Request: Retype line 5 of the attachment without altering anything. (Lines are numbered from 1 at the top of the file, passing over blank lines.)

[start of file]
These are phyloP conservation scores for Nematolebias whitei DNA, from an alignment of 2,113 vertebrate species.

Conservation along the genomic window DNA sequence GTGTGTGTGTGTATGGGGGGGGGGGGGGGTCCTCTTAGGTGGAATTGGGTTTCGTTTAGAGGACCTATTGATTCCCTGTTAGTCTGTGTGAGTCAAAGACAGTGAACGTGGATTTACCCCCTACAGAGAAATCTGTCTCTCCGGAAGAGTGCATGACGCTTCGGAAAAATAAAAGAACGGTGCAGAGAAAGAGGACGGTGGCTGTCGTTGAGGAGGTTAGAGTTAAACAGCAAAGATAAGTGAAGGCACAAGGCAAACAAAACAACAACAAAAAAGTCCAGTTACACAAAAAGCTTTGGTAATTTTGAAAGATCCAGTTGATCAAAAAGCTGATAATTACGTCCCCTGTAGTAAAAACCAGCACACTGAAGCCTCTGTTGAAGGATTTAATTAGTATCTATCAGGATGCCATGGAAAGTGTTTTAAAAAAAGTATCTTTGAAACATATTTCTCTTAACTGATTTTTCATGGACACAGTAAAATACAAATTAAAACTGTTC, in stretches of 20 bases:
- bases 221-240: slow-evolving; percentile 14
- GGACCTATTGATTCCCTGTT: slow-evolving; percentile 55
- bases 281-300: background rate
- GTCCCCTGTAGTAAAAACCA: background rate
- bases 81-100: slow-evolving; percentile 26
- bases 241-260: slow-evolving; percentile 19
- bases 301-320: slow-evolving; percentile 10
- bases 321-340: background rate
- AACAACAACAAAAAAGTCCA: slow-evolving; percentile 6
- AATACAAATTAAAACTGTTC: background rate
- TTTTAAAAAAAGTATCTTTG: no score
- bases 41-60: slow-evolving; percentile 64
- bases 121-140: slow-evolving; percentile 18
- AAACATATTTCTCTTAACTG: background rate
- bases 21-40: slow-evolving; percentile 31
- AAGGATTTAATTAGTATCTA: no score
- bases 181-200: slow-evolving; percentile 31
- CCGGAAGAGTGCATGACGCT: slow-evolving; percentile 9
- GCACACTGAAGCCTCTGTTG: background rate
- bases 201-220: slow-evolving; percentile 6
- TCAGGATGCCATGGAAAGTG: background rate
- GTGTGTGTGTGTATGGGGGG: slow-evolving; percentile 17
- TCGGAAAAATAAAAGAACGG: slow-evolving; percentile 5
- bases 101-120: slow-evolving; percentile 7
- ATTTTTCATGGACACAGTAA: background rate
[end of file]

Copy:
- bases 281-300: background rate